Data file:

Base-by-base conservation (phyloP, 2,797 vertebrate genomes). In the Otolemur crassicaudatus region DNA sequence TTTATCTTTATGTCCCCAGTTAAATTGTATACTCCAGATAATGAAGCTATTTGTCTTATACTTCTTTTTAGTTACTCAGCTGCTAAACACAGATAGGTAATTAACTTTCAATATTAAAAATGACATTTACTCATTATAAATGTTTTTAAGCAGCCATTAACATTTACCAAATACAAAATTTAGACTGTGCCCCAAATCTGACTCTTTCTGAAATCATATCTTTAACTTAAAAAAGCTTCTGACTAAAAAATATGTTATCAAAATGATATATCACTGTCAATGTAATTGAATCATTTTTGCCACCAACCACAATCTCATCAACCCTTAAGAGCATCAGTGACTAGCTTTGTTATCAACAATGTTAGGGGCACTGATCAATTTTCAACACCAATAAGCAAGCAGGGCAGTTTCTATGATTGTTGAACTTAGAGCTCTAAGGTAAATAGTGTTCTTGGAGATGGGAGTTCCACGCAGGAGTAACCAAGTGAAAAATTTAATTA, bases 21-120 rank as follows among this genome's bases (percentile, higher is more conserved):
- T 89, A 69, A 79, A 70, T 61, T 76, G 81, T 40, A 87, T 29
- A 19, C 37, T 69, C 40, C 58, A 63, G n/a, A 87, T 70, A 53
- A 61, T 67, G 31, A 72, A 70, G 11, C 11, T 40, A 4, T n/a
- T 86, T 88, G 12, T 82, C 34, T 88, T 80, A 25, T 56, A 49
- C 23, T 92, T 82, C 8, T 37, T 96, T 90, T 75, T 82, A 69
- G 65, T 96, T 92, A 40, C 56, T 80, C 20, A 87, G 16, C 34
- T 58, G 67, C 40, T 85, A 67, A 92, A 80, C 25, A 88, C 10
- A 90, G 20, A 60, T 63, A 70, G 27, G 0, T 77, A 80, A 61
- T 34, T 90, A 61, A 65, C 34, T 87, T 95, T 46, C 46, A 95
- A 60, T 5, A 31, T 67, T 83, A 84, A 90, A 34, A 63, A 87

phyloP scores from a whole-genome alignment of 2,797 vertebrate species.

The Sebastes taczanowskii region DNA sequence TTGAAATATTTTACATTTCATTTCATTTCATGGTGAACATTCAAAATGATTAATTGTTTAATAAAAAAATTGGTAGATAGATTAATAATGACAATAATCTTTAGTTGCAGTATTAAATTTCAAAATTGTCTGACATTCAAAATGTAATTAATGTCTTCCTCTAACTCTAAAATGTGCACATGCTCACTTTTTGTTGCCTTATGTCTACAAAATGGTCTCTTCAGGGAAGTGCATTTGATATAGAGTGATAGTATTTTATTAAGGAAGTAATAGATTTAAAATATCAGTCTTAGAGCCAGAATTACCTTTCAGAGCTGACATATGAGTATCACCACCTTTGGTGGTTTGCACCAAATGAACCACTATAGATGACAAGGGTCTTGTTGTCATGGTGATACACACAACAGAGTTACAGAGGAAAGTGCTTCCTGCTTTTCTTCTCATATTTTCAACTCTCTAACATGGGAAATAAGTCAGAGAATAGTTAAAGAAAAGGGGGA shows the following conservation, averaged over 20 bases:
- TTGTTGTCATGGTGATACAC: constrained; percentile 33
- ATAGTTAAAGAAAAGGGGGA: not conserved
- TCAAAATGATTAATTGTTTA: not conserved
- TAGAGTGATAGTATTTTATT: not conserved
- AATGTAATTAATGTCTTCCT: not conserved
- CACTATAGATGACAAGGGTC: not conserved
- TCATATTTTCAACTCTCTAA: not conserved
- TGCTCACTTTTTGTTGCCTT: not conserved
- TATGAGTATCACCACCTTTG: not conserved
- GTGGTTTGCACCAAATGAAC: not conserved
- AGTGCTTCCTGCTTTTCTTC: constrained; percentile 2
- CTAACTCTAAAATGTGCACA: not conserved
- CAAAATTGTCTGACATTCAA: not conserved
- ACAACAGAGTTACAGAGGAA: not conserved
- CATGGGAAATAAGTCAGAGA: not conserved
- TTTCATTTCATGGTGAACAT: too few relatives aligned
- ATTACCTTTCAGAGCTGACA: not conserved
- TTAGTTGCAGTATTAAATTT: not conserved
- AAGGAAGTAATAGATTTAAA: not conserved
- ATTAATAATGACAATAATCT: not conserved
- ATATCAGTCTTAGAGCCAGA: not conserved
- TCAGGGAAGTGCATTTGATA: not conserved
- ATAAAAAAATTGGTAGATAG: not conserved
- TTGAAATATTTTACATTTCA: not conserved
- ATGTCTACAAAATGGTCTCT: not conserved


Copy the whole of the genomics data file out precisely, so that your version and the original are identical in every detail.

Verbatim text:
Base-by-base conservation (phyloP, 2,797 vertebrate genomes). In the Otolemur crassicaudatus region DNA sequence TTTATCTTTATGTCCCCAGTTAAATTGTATACTCCAGATAATGAAGCTATTTGTCTTATACTTCTTTTTAGTTACTCAGCTGCTAAACACAGATAGGTAATTAACTTTCAATATTAAAAATGACATTTACTCATTATAAATGTTTTTAAGCAGCCATTAACATTTACCAAATACAAAATTTAGACTGTGCCCCAAATCTGACTCTTTCTGAAATCATATCTTTAACTTAAAAAAGCTTCTGACTAAAAAATATGTTATCAAAATGATATATCACTGTCAATGTAATTGAATCATTTTTGCCACCAACCACAATCTCATCAACCCTTAAGAGCATCAGTGACTAGCTTTGTTATCAACAATGTTAGGGGCACTGATCAATTTTCAACACCAATAAGCAAGCAGGGCAGTTTCTATGATTGTTGAACTTAGAGCTCTAAGGTAAATAGTGTTCTTGGAGATGGGAGTTCCACGCAGGAGTAACCAAGTGAAAAATTTAATTA, bases 21-120 rank as follows among this genome's bases (percentile, higher is more conserved):
- T 89, A 69, A 79, A 70, T 61, T 76, G 81, T 40, A 87, T 29
- A 19, C 37, T 69, C 40, C 58, A 63, G n/a, A 87, T 70, A 53
- A 61, T 67, G 31, A 72, A 70, G 11, C 11, T 40, A 4, T n/a
- T 86, T 88, G 12, T 82, C 34, T 88, T 80, A 25, T 56, A 49
- C 23, T 92, T 82, C 8, T 37, T 96, T 90, T 75, T 82, A 69
- G 65, T 96, T 92, A 40, C 56, T 80, C 20, A 87, G 16, C 34
- T 58, G 67, C 40, T 85, A 67, A 92, A 80, C 25, A 88, C 10
- A 90, G 20, A 60, T 63, A 70, G 27, G 0, T 77, A 80, A 61
- T 34, T 90, A 61, A 65, C 34, T 87, T 95, T 46, C 46, A 95
- A 60, T 5, A 31, T 67, T 83, A 84, A 90, A 34, A 63, A 87

phyloP scores from a whole-genome alignment of 2,797 vertebrate species.

The Sebastes taczanowskii region DNA sequence TTGAAATATTTTACATTTCATTTCATTTCATGGTGAACATTCAAAATGATTAATTGTTTAATAAAAAAATTGGTAGATAGATTAATAATGACAATAATCTTTAGTTGCAGTATTAAATTTCAAAATTGTCTGACATTCAAAATGTAATTAATGTCTTCCTCTAACTCTAAAATGTGCACATGCTCACTTTTTGTTGCCTTATGTCTACAAAATGGTCTCTTCAGGGAAGTGCATTTGATATAGAGTGATAGTATTTTATTAAGGAAGTAATAGATTTAAAATATCAGTCTTAGAGCCAGAATTACCTTTCAGAGCTGACATATGAGTATCACCACCTTTGGTGGTTTGCACCAAATGAACCACTATAGATGACAAGGGTCTTGTTGTCATGGTGATACACACAACAGAGTTACAGAGGAAAGTGCTTCCTGCTTTTCTTCTCATATTTTCAACTCTCTAACATGGGAAATAAGTCAGAGAATAGTTAAAGAAAAGGGGGA shows the following conservation, averaged over 20 bases:
- TTGTTGTCATGGTGATACAC: constrained; percentile 33
- ATAGTTAAAGAAAAGGGGGA: not conserved
- TCAAAATGATTAATTGTTTA: not conserved
- TAGAGTGATAGTATTTTATT: not conserved
- AATGTAATTAATGTCTTCCT: not conserved
- CACTATAGATGACAAGGGTC: not conserved
- TCATATTTTCAACTCTCTAA: not conserved
- TGCTCACTTTTTGTTGCCTT: not conserved
- TATGAGTATCACCACCTTTG: not conserved
- GTGGTTTGCACCAAATGAAC: not conserved
- AGTGCTTCCTGCTTTTCTTC: constrained; percentile 2
- CTAACTCTAAAATGTGCACA: not conserved
- CAAAATTGTCTGACATTCAA: not conserved
- ACAACAGAGTTACAGAGGAA: not conserved
- CATGGGAAATAAGTCAGAGA: not conserved
- TTTCATTTCATGGTGAACAT: too few relatives aligned
- ATTACCTTTCAGAGCTGACA: not conserved
- TTAGTTGCAGTATTAAATTT: not conserved
- AAGGAAGTAATAGATTTAAA: not conserved
- ATTAATAATGACAATAATCT: not conserved
- ATATCAGTCTTAGAGCCAGA: not conserved
- TCAGGGAAGTGCATTTGATA: not conserved
- ATAAAAAAATTGGTAGATAG: not conserved
- TTGAAATATTTTACATTTCA: not conserved
- ATGTCTACAAAATGGTCTCT: not conserved